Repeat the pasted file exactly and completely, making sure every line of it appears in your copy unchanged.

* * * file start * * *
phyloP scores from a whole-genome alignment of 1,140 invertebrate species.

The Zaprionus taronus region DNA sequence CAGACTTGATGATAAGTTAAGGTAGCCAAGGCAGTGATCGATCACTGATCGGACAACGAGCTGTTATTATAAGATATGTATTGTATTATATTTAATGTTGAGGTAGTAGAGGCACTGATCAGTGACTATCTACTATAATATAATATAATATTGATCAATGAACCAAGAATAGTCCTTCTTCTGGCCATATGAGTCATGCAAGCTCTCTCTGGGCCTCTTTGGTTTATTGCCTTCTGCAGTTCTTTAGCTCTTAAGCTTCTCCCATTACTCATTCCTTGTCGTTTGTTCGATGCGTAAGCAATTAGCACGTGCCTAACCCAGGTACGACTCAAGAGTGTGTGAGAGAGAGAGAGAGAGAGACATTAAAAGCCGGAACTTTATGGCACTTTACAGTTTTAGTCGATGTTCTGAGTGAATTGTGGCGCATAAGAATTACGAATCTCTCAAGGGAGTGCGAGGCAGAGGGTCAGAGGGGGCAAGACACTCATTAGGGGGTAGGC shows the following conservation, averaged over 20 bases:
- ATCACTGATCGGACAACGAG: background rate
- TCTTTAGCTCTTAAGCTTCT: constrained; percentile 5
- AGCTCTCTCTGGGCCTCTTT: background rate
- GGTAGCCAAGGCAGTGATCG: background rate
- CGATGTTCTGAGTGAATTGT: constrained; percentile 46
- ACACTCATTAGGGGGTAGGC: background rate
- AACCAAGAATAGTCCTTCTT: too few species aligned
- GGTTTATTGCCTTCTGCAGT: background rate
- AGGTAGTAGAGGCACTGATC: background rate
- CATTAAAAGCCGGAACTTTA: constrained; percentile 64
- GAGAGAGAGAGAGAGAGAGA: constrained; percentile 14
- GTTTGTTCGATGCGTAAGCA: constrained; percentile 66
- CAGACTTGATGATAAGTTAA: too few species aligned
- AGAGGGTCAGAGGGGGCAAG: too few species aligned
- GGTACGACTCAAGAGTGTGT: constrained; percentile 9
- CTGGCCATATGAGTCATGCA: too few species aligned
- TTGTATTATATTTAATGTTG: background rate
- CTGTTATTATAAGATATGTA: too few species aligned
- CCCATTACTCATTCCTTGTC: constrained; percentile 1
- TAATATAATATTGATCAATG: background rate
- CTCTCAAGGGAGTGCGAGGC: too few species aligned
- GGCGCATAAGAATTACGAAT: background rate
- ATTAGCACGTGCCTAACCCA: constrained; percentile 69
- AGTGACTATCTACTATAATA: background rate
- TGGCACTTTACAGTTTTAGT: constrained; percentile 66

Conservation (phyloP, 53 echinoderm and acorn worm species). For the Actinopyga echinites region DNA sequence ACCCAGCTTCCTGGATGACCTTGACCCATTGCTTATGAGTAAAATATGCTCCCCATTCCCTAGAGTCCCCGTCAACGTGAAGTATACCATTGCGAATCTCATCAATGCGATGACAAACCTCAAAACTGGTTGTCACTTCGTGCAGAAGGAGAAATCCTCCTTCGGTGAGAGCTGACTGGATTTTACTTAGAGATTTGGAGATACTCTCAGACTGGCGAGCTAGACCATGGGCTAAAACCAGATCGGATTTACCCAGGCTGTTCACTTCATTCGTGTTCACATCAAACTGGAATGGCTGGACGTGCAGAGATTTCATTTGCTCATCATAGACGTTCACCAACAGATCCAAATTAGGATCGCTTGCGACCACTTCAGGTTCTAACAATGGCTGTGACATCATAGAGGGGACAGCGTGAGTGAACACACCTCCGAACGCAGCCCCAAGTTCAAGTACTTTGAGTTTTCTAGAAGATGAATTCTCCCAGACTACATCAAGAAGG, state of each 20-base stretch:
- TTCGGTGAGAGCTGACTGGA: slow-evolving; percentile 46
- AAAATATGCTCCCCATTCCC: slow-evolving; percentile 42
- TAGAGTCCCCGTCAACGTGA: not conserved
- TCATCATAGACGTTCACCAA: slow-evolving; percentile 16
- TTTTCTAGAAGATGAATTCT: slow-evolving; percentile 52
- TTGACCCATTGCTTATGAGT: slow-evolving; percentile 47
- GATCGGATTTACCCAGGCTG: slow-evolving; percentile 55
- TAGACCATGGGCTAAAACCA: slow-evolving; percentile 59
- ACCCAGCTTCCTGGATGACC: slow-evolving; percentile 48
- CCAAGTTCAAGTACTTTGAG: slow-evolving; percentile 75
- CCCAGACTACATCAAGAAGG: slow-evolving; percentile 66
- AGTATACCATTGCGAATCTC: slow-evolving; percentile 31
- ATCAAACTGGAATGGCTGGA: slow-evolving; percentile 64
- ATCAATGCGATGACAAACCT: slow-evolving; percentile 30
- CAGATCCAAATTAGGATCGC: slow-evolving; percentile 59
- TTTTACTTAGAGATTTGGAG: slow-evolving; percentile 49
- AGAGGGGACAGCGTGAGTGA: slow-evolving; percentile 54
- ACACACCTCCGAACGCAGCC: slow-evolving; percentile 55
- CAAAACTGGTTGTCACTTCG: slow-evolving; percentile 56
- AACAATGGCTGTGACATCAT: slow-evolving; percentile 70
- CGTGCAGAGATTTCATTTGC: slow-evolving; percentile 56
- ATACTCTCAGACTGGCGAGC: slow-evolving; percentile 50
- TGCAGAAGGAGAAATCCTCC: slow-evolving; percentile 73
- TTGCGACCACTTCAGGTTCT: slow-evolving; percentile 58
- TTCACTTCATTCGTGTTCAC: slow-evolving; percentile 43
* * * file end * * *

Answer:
phyloP scores from a whole-genome alignment of 1,140 invertebrate species.

The Zaprionus taronus region DNA sequence CAGACTTGATGATAAGTTAAGGTAGCCAAGGCAGTGATCGATCACTGATCGGACAACGAGCTGTTATTATAAGATATGTATTGTATTATATTTAATGTTGAGGTAGTAGAGGCACTGATCAGTGACTATCTACTATAATATAATATAATATTGATCAATGAACCAAGAATAGTCCTTCTTCTGGCCATATGAGTCATGCAAGCTCTCTCTGGGCCTCTTTGGTTTATTGCCTTCTGCAGTTCTTTAGCTCTTAAGCTTCTCCCATTACTCATTCCTTGTCGTTTGTTCGATGCGTAAGCAATTAGCACGTGCCTAACCCAGGTACGACTCAAGAGTGTGTGAGAGAGAGAGAGAGAGAGACATTAAAAGCCGGAACTTTATGGCACTTTACAGTTTTAGTCGATGTTCTGAGTGAATTGTGGCGCATAAGAATTACGAATCTCTCAAGGGAGTGCGAGGCAGAGGGTCAGAGGGGGCAAGACACTCATTAGGGGGTAGGC shows the following conservation, averaged over 20 bases:
- ATCACTGATCGGACAACGAG: background rate
- TCTTTAGCTCTTAAGCTTCT: constrained; percentile 5
- AGCTCTCTCTGGGCCTCTTT: background rate
- GGTAGCCAAGGCAGTGATCG: background rate
- CGATGTTCTGAGTGAATTGT: constrained; percentile 46
- ACACTCATTAGGGGGTAGGC: background rate
- AACCAAGAATAGTCCTTCTT: too few species aligned
- GGTTTATTGCCTTCTGCAGT: background rate
- AGGTAGTAGAGGCACTGATC: background rate
- CATTAAAAGCCGGAACTTTA: constrained; percentile 64
- GAGAGAGAGAGAGAGAGAGA: constrained; percentile 14
- GTTTGTTCGATGCGTAAGCA: constrained; percentile 66
- CAGACTTGATGATAAGTTAA: too few species aligned
- AGAGGGTCAGAGGGGGCAAG: too few species aligned
- GGTACGACTCAAGAGTGTGT: constrained; percentile 9
- CTGGCCATATGAGTCATGCA: too few species aligned
- TTGTATTATATTTAATGTTG: background rate
- CTGTTATTATAAGATATGTA: too few species aligned
- CCCATTACTCATTCCTTGTC: constrained; percentile 1
- TAATATAATATTGATCAATG: background rate
- CTCTCAAGGGAGTGCGAGGC: too few species aligned
- GGCGCATAAGAATTACGAAT: background rate
- ATTAGCACGTGCCTAACCCA: constrained; percentile 69
- AGTGACTATCTACTATAATA: background rate
- TGGCACTTTACAGTTTTAGT: constrained; percentile 66

Conservation (phyloP, 53 echinoderm and acorn worm species). For the Actinopyga echinites region DNA sequence ACCCAGCTTCCTGGATGACCTTGACCCATTGCTTATGAGTAAAATATGCTCCCCATTCCCTAGAGTCCCCGTCAACGTGAAGTATACCATTGCGAATCTCATCAATGCGATGACAAACCTCAAAACTGGTTGTCACTTCGTGCAGAAGGAGAAATCCTCCTTCGGTGAGAGCTGACTGGATTTTACTTAGAGATTTGGAGATACTCTCAGACTGGCGAGCTAGACCATGGGCTAAAACCAGATCGGATTTACCCAGGCTGTTCACTTCATTCGTGTTCACATCAAACTGGAATGGCTGGACGTGCAGAGATTTCATTTGCTCATCATAGACGTTCACCAACAGATCCAAATTAGGATCGCTTGCGACCACTTCAGGTTCTAACAATGGCTGTGACATCATAGAGGGGACAGCGTGAGTGAACACACCTCCGAACGCAGCCCCAAGTTCAAGTACTTTGAGTTTTCTAGAAGATGAATTCTCCCAGACTACATCAAGAAGG, state of each 20-base stretch:
- TTCGGTGAGAGCTGACTGGA: slow-evolving; percentile 46
- AAAATATGCTCCCCATTCCC: slow-evolving; percentile 42
- TAGAGTCCCCGTCAACGTGA: not conserved
- TCATCATAGACGTTCACCAA: slow-evolving; percentile 16
- TTTTCTAGAAGATGAATTCT: slow-evolving; percentile 52
- TTGACCCATTGCTTATGAGT: slow-evolving; percentile 47
- GATCGGATTTACCCAGGCTG: slow-evolving; percentile 55
- TAGACCATGGGCTAAAACCA: slow-evolving; percentile 59
- ACCCAGCTTCCTGGATGACC: slow-evolving; percentile 48
- CCAAGTTCAAGTACTTTGAG: slow-evolving; percentile 75
- CCCAGACTACATCAAGAAGG: slow-evolving; percentile 66
- AGTATACCATTGCGAATCTC: slow-evolving; percentile 31
- ATCAAACTGGAATGGCTGGA: slow-evolving; percentile 64
- ATCAATGCGATGACAAACCT: slow-evolving; percentile 30
- CAGATCCAAATTAGGATCGC: slow-evolving; percentile 59
- TTTTACTTAGAGATTTGGAG: slow-evolving; percentile 49
- AGAGGGGACAGCGTGAGTGA: slow-evolving; percentile 54
- ACACACCTCCGAACGCAGCC: slow-evolving; percentile 55
- CAAAACTGGTTGTCACTTCG: slow-evolving; percentile 56
- AACAATGGCTGTGACATCAT: slow-evolving; percentile 70
- CGTGCAGAGATTTCATTTGC: slow-evolving; percentile 56
- ATACTCTCAGACTGGCGAGC: slow-evolving; percentile 50
- TGCAGAAGGAGAAATCCTCC: slow-evolving; percentile 73
- TTGCGACCACTTCAGGTTCT: slow-evolving; percentile 58
- TTCACTTCATTCGTGTTCAC: slow-evolving; percentile 43